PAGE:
‘Sing In A World That’s Falling Apart’ is released on limited edition red transparent vinyl with die-cut sleeve and poster as well as standard LP and CD.
Pre-order (Out 24th January 2020):
Listen to new single ‘Gentleman’:
It’s country music but not as we know it which begs the question: Have these Bad Kids of 21st Century rock ’n’ roll finally grown up on their ninth studio album? Are they at peace with themselves? Have they made a record their parents could listen to?
The Black Lips new album ‘Sing In A World That’s Falling Apart’ and new single ‘Gentleman’ both continue to flick the middle finger to one and all.
This ain’t another gaggle of bearded southern sons fleeing their collective suburban upbringings and collegiate music education, it’s not a stab at “pure” or “honest” country music. There aren’t the usual clichés about drinking, honkytonks, and heartbreak (with added pedal steel).
These are, after all, the same Black Lips who rescued the waning garage punk subgenre by not sounding or dressing their musical predecessors. They also dug contemporary hip-hop and punk and actualized themselves.
Like Lil Nas X who turned country on its head with ‘Old Town Road’ and, with no interest in recreating the music of their parents and grandparents or even their peers, Black Lips experienced a new genre-flexible awakening. Like The Byrds who flirted with pastoral aesthetics before going all out with the radical departure that is ‘Sweetheart Of The Rodeo’, the Lips have been messing with country since ‘Sweet Kin’ and ‘Make It’ on their first album some 20 years ago.
Like so many dramatic moments in the Black Lips career, ‘Sing In A World That’s Falling Apart’ was born out of crisis. The band’s stylistic evolution through decades of prolific touring and recording took them where no garage punk band had gone before – huge venues, network television shows, and major music festivals. The band made a living burning up the road, they were hit hard by line-up changes and relocations along the way while a relentless party lifestyle left a huge personal and creative toll on the band.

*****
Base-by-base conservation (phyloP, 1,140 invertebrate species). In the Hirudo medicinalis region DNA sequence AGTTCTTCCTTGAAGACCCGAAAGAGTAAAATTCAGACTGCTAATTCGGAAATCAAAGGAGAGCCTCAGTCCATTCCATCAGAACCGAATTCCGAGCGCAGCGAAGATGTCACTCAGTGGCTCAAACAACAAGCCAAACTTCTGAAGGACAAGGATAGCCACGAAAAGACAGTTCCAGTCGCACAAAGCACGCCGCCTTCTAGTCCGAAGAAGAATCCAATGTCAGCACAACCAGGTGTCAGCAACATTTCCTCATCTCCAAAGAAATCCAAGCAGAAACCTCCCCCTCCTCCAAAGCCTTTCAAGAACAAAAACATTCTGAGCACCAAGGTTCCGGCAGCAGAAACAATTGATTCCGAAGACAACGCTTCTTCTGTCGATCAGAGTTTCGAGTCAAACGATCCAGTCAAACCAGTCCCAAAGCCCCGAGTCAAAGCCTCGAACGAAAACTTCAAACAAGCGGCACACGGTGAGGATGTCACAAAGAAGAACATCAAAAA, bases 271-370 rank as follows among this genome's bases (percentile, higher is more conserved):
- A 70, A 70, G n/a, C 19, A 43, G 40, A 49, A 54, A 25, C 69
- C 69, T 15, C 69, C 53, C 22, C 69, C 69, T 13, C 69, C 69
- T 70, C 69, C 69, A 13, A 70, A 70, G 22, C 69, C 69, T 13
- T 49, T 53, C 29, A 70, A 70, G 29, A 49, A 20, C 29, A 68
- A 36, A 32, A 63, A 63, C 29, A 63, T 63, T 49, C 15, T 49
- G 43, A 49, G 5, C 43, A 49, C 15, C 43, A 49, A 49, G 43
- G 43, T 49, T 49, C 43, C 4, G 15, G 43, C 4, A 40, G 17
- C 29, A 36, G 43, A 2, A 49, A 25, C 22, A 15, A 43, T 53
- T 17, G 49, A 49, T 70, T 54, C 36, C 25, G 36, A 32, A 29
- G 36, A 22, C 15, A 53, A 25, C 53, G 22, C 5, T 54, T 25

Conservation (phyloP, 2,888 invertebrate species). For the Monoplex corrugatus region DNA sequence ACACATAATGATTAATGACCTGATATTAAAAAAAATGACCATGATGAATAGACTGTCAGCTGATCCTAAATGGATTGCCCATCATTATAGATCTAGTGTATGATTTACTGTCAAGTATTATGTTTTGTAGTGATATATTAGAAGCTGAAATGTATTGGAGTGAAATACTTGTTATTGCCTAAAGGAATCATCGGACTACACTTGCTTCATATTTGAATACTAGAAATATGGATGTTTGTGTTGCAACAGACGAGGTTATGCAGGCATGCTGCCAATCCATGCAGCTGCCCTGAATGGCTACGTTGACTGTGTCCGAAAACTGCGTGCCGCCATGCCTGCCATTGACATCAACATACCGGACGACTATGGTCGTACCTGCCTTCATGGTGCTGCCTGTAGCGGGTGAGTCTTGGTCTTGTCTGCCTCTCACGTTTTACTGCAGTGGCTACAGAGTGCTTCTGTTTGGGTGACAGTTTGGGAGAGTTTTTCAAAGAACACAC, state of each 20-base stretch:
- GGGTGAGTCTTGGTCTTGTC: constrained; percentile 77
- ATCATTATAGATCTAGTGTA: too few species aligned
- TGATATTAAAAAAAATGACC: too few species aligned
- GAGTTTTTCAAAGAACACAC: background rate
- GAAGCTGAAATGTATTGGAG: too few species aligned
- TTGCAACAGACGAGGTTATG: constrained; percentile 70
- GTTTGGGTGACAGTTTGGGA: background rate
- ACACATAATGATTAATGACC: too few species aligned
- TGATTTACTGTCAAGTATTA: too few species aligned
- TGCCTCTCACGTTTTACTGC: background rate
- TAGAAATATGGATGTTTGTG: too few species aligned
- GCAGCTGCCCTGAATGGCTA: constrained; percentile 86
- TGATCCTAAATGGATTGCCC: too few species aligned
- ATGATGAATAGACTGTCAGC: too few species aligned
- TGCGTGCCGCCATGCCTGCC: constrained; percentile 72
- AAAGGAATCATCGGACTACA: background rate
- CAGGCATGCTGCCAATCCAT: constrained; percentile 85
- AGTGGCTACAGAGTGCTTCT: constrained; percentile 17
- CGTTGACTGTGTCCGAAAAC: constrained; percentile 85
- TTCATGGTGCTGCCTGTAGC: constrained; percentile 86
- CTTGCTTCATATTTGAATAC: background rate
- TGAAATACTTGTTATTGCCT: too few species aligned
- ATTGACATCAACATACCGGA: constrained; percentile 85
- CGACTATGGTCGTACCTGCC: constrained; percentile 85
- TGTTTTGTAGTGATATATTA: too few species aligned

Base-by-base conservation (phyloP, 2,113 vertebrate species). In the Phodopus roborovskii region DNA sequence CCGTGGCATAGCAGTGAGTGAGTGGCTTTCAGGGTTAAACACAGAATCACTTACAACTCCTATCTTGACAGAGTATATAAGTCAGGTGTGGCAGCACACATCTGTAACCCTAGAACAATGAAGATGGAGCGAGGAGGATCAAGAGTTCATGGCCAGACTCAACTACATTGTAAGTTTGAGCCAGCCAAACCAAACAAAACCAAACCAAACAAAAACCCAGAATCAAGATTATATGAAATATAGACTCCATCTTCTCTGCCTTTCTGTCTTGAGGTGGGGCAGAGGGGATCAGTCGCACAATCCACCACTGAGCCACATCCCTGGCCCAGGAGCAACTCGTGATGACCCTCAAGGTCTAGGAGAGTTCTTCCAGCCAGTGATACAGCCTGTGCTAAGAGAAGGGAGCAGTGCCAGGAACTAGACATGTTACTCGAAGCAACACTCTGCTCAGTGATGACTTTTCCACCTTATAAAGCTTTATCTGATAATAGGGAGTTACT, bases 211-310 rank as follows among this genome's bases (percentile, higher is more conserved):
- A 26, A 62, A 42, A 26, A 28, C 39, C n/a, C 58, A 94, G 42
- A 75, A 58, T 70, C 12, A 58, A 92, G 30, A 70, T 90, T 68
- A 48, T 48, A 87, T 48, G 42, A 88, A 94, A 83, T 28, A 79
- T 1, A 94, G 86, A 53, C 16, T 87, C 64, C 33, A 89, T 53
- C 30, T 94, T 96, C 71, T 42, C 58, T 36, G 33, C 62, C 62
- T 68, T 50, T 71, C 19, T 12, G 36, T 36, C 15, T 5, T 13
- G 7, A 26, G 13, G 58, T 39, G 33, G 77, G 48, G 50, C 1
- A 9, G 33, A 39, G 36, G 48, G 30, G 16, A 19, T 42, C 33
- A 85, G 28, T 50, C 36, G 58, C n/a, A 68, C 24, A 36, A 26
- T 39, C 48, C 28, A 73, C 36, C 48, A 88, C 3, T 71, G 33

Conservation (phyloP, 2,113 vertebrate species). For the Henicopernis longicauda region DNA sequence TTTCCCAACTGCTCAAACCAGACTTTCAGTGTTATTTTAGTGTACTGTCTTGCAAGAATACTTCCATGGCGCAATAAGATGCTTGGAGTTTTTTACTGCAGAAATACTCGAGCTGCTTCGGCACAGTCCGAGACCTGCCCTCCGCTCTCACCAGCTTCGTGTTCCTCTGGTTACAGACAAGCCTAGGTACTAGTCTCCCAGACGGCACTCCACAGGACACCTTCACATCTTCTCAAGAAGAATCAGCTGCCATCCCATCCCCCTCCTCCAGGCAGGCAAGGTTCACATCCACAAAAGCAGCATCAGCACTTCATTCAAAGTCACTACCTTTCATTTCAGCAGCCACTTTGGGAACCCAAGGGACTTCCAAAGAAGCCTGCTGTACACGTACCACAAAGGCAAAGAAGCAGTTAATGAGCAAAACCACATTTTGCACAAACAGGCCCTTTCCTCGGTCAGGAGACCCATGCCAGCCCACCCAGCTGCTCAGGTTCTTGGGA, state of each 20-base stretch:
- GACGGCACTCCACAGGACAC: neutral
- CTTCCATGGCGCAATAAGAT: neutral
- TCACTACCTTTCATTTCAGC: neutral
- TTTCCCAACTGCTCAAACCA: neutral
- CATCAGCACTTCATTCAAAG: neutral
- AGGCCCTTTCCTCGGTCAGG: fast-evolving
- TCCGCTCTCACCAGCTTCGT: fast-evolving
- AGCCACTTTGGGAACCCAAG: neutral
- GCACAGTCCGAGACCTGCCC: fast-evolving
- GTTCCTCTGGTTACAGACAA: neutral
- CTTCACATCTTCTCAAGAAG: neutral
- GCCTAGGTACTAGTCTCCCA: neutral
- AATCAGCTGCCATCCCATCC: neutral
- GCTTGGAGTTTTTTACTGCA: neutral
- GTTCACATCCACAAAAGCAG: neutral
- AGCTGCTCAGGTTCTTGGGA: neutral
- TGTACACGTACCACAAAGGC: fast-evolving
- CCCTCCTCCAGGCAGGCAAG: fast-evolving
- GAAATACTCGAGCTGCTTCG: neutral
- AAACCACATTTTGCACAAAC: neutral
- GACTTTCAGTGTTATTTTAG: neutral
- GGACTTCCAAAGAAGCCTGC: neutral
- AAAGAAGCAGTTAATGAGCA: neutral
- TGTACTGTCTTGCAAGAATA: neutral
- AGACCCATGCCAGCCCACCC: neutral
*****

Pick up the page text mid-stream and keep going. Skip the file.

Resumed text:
Jeweller/actress (and now Gucci muse) Zumi Rosow added sax skronk in a flamboyant style just before the departure of Bradley and St. Pé she went on to assume a bigger role after. Oakley Munson from The Witnesses brought a brand-new beat and a unique backing vocal harmony. And, last year their guitar-slinging amigo from way back saw Jeff Clarke of Demon’s Claws completed the line-up making Black Lips five prolific collaborating songwriters, voices, and instrumentalists.
Three laborious albums were recorded during this time by big names like Mark Ronson, Black Keys’ Patrick Carney and Sean Lennon. Deciding to return to the roots of their raw sound on the new album, the Lips headed into Laurel Canyon’s newly reopened legendary Valentine Recording Studios where they co-produced with help of engineer Nicolas Jodoin recording direct to 2″ tape.
Here Black Lips are at their grimiest, most dangerous and equipped with the best collection of songs since the aughts. Skidding onto the asphalt in a shower of sparks, they roll on with an unapologetic southern-fried twang, pacing the beast, every now and then dropping a psycho howl into the rubber room madness lurking underneath the truckstop fireworks. This ain’t your granny’s country album. And conversely this ain’t your mama’s Black Lips.
EU Live Dates
08 Nov: EartH, London, UK
09 Nov: The White Hotel, Salford, UK
10 Nov: Brudenell Social Club, Leeds, UK
12 Nov: Stereo, Glasgow, UK
13 Nov: Arts Club Liverpool, Liverpool, UK
14 Nov: The Fleece, Bristol, UK
16 Nov: Technikum, Munich, Germany
17 Nov: Synästhesie Festival, Berlin, Germany
18 Nov: Molotow, Hamburg, Germany
19 Nov: Gebäude 9, Cologne, Germany
21 Nov: La Maroquinerie, Paris, France // Sold Out
22 Nov: Skatecafe Karin & Yvonne, Amsterdam, Netherlands // Sold Out
23 Nov: Atelier 210, Brussels, Belgium // Sold Out
“What Black Lips do so well is tease the horror out of wholesomeness and recast golden-age rock’n’roll in a strange, discomforting light”